Looking back on when we first met;  

I cannot escape and I cannot forget;  

Southgate, you’re the one; you still turn me on;  

and football’s coming home again 

Just as young Labour supporters appropriated Seven Nation Army for Jeremy Corbyn the year before, England supporters adaptation of Atomic Kitten’s You Can Bring It Home Again became the anthem of a summer. 

Despite the Three Lions performances being generally dismal from a footballing point of view, Southgate and his team laid the foundations in Russia 2018 and went from strength-to-strength in the Nations League. 

The football’s improved to the extent that Southgate is linked with some of the biggest jobs in English football. Chelsea, Manchester United, possibly even Arsenal; none of that trio of clubs has had an English manager since the mid-1990s.  

But if Southgate does go, who would inherit arguably some of the best young players we’ve seen in some time. I’m sure Sam Allardyce will be crying into his pint somewhere that it should have been him but that’s what you get for playing with fire. 

In reality, it’s hard to think of an England boss with Southgate’s popularity, certainly this century. Sven Goran Eriksson found love after a 5 – 1 win over Germany but not for long Roy Hodgson found only ridicule in memes. Probably Terry Venables at Euro ’96 was the last genuinely popular manager. 

Who then would take on Southgate’s mantle? We look at the contenders for Gareth’s waistcoat. 

Eddie Howe 

The Bournemouth boss is linked with every big job going, often as the token Englishman. His Cherries side plays football which is pleasing on the eye and in common with many England managers, has never won the league. 

Not since Howard Wilkinson’s caretaker stint has the Three Lions zookeeper been in charge of an English league championship winning side. Sven and Fabio Capello both won titles in two or more countries but never here. 

Probably the biggest negative Howe must overcome is the lack of European experience. Southgate spent three years managing the England Under-21s which proved invaluable in not only knowing the players but also different tactics. 

Odds on Eddie Howe becoming the next England boss: 4/1 with Marathon Bet 

Arsene Wenger 

For improving the technique of players and developing youth, there would be no better candidate. When it comes to winning tournaments, Arsene lost the knack in his later years.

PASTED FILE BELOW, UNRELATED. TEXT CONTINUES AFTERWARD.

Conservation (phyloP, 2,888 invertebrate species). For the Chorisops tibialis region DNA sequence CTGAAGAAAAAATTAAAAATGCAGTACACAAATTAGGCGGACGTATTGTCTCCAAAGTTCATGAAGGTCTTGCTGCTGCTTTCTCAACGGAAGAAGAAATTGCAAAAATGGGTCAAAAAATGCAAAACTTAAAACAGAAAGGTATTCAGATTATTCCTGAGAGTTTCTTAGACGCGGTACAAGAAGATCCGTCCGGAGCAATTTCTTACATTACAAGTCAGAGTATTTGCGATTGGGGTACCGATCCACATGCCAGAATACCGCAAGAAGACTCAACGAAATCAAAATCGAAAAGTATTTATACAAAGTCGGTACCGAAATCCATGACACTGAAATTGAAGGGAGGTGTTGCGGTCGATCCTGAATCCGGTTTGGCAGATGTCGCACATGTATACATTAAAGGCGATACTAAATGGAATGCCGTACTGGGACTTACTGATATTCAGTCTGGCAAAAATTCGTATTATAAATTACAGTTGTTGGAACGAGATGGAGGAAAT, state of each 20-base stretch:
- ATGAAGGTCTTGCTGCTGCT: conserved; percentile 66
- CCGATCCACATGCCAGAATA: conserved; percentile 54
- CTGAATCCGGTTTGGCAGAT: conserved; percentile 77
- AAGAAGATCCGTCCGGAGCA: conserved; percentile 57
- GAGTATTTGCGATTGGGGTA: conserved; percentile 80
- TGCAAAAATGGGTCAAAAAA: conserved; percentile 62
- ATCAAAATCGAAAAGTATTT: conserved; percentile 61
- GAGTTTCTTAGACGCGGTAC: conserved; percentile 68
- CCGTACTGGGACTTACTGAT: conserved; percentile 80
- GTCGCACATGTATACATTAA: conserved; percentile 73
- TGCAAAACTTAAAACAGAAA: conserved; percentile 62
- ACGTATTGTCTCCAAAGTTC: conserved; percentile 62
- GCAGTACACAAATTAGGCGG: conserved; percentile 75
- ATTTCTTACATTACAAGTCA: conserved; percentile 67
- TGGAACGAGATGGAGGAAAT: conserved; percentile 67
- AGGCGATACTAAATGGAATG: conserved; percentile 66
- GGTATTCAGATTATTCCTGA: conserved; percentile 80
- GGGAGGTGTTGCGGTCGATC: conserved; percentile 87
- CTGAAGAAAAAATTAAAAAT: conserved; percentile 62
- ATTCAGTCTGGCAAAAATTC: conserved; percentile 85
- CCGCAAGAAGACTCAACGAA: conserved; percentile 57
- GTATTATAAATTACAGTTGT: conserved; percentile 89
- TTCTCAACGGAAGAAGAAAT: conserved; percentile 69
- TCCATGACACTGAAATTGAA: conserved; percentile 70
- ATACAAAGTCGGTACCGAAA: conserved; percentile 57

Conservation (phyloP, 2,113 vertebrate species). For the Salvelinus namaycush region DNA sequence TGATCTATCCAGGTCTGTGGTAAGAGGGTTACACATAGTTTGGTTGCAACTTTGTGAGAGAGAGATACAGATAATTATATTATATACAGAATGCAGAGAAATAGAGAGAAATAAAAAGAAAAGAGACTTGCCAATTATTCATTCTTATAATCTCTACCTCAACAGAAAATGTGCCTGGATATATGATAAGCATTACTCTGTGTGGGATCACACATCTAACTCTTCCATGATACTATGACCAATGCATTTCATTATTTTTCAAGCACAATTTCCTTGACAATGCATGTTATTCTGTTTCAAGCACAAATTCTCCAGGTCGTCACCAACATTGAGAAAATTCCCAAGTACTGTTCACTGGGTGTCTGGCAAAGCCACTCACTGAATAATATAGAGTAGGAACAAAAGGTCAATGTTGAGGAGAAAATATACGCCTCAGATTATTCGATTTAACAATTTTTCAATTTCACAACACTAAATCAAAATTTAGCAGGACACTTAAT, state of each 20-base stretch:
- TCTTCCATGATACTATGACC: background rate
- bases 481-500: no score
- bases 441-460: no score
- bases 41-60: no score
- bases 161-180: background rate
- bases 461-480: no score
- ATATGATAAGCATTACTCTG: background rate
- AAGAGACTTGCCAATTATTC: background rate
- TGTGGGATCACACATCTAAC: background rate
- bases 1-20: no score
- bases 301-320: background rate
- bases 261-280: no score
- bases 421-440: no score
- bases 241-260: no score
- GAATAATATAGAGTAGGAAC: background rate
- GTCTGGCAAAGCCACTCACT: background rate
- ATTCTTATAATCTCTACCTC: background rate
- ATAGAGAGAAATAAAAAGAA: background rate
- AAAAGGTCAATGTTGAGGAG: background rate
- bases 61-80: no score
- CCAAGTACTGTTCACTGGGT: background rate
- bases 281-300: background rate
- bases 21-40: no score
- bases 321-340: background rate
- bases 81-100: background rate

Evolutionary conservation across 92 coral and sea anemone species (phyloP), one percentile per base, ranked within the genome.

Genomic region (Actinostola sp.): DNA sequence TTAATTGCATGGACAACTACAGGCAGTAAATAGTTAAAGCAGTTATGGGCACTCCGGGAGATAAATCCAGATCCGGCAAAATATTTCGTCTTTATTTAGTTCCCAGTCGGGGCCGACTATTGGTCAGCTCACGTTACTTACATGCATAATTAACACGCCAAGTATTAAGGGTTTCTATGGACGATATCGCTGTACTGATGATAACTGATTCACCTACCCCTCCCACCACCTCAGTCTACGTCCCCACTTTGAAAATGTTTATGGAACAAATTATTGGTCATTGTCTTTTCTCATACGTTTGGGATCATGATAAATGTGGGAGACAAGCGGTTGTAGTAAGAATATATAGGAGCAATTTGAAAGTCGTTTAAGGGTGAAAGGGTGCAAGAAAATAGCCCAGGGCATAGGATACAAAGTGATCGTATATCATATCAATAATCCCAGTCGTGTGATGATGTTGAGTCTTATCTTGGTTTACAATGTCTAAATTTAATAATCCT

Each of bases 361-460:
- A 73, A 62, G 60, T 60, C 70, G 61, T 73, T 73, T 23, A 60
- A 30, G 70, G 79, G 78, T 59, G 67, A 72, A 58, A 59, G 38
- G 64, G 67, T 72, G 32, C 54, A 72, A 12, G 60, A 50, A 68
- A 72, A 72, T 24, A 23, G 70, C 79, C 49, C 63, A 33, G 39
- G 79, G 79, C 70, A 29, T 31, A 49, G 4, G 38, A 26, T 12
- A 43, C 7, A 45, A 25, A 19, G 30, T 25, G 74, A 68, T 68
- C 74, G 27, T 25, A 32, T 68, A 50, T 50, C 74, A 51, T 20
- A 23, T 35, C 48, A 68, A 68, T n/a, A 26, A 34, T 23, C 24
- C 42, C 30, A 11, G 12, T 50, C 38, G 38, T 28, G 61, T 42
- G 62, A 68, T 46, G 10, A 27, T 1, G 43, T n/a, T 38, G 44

Straight knockout competitions such as the FA Cup never posed any particular problem, but Arsenal were always capable of dropping a ricket in the group phase of the Champions League and bar two seasons, never made headway in the knockout rounds.  

The Frenchman is 69 now and that would make him the oldest man to take charge of England and after the tribulations at the end of his Arsenal reign, would he want the aggravation the England job brings with it? 

Odds on Arsene Wenger becoming the next England boss: 5/1 with Paddy Power 

Sean Dyche 

If the Burnley boss took over, there’s no doubt we’d all be the Gruffalo’s Soldiers. Dyche’s reputation was built on a solid team ethic, with the defence underpinning everything.  

OK, so Burnley tried to rip up their manager’s playbook by being frankly awful this season at the back, but things are pulling together as the Clarets edge toward mid-table obscurity.  

Dyche is relatively open with the media, not that anyone argues with the imposing former Watford centre-back.  

Can he organise England into a genuine world force? The jury is out. Certainly, if anyone is going to exploit the natural tendency of English players to run hard, chase the ball and kick it long, Dyche will bring the best out of everyone. It would be very interesting to see his organisational skills allied to the elite players. 

Odds on Sean Dyche becoming the next England boss: 7/1 with Marathon Bet 

Frank Lampard / Steven Gerrard 

I know what you’re thinking; two midfielders who couldn’t play in the same team surely can’t manage it as a dream team? 

I beg to differ. The pair didn’t play in the same team because – mainly – Sven wouldn’t adapt his tactics to fit them in.  

Put an experienced tactician in the mould of Southgate’s right-hand man Steve Holland and the pair might find some common ground. Certainly, no-one would question their experience of dealing with the pressure of the role and the ability to pass that on.  

And let’s face, few roles in British football come with more intense scrutiny than the Rangers job so Gerrard is well-versed in being criticised for not winning well enough. 

Odds on Frank Lampard becoming the next England boss: 13/1 with Paddy Power while Steven Gerrard is 14/1 with Paddy Power. 

Published by Stuart Stratford

Stuart is a freelance writer based in the UK with more than a dozen years experience. He previously worked with Daily Mail betting, 10bet, Betway, Come On and a number of other international bookmakers, as well as ITV and Goal. Contact Stuart at stuart@aclfarsenal.co.uk.

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